Two days after the injections, the mice are sacrificed. After extraction, the tissues are frozen in liquid nitrogen and stored at −80° C. To measure the luciferase activity, the tissues are mechanically ground with the aid of a pestle in a mortar placed on dry ice. 500 μl of a lysis buffer (Promega) are added to the tissue debris obtained from the lungs and subjected to three freeze/thaw steps. The cellular debris is removed by centrifugation and the luciferase activity (in RLU/min, relative light unit per minute) is measured on 20 μl of supernatant in accordance with the manufacturer's instructions (Promega) by adding 100 μl of reagent and by measuring the activity by luminescence. The luciferase activity measured is standardized relative to the protein quantity with the aid of a calibration series prepared by commercially available luciferase (Promega). The total protein quantity is, moreover, determined by the bicinchoninic acid BCA calorimetric method (Smith et al., 1985, Anal. Biochem., 150, 76-85 Pierce) using an aliquot of supernatant. This makes it possible to express the luciferase activity in RLU per milligram of protein extracted from the tissues. Controls are carried out for which the mice were not injected or were injected with DNA alone (60 μg) in a 20 mM HEPES buffer pH 7.5. The results (FIG. 2) show that the expression of the luciferase reporter gene in the lungs after intravenous injection of complexes containing the compound according to the invention at a charge ratio of 5, in the presence of DOPE is markedly enhanced relative to the injection of DNA alone. The values indicated are the mean values obtained from 3 mice injected.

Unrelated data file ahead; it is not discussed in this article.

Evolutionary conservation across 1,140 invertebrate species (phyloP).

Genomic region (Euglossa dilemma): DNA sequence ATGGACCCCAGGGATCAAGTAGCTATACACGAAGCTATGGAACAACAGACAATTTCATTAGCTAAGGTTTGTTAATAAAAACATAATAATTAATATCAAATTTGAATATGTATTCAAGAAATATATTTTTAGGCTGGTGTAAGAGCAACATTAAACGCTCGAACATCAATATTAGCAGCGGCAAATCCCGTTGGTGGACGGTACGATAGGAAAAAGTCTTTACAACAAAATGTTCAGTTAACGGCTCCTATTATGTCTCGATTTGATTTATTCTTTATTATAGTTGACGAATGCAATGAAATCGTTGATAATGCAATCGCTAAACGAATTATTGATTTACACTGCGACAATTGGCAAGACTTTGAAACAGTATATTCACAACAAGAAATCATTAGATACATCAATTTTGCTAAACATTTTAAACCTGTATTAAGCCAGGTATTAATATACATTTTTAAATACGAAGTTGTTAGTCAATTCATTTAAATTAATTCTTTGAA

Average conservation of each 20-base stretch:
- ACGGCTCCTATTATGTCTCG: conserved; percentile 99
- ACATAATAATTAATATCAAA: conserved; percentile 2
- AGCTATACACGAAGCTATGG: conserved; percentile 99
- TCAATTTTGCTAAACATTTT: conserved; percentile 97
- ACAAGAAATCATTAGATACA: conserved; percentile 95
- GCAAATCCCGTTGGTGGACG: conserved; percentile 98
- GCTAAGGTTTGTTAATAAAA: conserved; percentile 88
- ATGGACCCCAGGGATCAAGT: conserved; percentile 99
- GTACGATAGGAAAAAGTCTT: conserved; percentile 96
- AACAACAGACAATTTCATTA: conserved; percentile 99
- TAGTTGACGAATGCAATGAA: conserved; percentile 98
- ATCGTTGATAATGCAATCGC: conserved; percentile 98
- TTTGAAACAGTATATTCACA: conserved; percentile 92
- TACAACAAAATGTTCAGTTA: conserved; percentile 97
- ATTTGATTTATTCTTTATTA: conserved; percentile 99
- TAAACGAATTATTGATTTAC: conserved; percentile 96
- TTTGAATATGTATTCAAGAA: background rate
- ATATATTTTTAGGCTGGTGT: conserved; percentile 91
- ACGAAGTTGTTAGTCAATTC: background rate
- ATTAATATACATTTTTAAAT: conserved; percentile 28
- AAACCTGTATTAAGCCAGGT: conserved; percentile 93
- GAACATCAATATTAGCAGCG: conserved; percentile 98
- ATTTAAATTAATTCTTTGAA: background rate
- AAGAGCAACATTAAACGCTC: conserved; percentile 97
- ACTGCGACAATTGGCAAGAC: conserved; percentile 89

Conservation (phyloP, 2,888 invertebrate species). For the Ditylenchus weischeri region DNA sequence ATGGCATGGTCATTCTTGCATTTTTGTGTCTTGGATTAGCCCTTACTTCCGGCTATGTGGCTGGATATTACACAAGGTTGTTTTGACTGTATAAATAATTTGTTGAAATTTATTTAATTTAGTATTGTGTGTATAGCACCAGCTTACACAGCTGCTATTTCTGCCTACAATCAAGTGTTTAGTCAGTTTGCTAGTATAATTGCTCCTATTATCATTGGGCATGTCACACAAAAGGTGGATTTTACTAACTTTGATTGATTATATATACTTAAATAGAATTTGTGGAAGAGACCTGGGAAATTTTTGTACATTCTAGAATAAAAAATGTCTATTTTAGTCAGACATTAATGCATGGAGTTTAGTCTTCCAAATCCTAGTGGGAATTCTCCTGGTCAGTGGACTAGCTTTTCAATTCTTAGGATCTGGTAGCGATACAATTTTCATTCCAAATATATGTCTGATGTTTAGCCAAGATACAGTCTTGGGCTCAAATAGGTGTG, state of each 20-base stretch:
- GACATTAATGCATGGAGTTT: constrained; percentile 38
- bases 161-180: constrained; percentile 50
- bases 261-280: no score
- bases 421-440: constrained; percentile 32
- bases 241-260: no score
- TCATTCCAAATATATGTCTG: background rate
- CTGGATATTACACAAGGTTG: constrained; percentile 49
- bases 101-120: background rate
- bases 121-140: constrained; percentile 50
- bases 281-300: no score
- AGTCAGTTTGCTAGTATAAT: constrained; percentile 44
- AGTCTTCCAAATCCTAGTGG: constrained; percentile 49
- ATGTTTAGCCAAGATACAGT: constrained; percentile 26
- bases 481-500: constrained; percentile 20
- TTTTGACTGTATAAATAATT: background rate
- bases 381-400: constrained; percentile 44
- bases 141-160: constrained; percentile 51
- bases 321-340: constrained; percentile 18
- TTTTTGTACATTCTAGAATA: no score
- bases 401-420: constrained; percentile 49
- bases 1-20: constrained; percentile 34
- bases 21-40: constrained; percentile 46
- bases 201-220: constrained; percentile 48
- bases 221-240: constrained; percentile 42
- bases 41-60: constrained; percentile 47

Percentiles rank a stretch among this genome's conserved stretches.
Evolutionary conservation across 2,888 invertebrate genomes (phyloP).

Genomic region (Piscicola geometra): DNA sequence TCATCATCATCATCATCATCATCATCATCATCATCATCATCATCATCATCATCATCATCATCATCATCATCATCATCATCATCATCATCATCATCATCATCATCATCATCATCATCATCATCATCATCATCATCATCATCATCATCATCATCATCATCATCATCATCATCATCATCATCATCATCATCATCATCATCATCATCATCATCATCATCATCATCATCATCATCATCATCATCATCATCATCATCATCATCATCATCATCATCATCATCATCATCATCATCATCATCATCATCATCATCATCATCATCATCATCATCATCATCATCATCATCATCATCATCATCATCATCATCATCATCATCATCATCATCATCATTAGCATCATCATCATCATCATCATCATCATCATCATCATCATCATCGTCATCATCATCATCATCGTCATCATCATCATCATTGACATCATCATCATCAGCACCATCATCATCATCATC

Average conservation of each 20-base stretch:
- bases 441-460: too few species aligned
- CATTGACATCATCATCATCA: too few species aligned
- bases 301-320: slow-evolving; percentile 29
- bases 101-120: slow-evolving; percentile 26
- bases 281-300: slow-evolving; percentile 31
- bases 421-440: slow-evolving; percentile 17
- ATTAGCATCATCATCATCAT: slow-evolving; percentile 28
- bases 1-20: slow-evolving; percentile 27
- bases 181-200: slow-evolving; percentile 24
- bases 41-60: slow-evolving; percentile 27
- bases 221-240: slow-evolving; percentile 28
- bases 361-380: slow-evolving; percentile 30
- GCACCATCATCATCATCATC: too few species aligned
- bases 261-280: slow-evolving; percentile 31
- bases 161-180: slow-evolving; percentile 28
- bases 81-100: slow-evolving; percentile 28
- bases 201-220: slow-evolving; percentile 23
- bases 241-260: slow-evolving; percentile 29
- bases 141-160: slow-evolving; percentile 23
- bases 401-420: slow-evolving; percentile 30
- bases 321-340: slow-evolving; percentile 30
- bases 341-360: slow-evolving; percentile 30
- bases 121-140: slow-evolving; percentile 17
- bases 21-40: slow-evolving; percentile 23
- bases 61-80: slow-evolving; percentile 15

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|U.S. Classification||435/458, 424/455, 435/471, 554/58, 424/460, 424/450, 514/44.00R, 514/1.2|
|International Classification||A61K47/48, A61K45/00, A61K9/127, A61K39/00, C12N15/09, C12N15/88, C07C237/10, C12N15/87, C07K14/705, C07K16/00, A61K48/00, C07K19/00|
|Cooperative Classification||C12N15/87, A61K9/1272, A61K47/48046, A61K47/48023, C12N15/88|
|European Classification||A61K9/127B2, C12N15/88, C12N15/87, A61K47/48H4F, A61K47/48H4|
|Oct 28, 1998||AS||Assignment|
Owner name: TRANSGENE S.A., FRANCE
Free format text: ASSIGNMENT OF ASSIGNORS INTEREST;ASSIGNORS:BISCHOFF, RAINER;NAZIH, ABDESSLAME;CORDIER, YVES;REEL/FRAME:010079/0563
Effective date: 19981007
|Jul 20, 2005||REMI||Maintenance fee reminder mailed|
|Jan 3, 2006||LAPS||Lapse for failure to pay maintenance fees|
|Feb 28, 2006||FP||Expired due to failure to pay maintenance fee|
Effective date: 20060101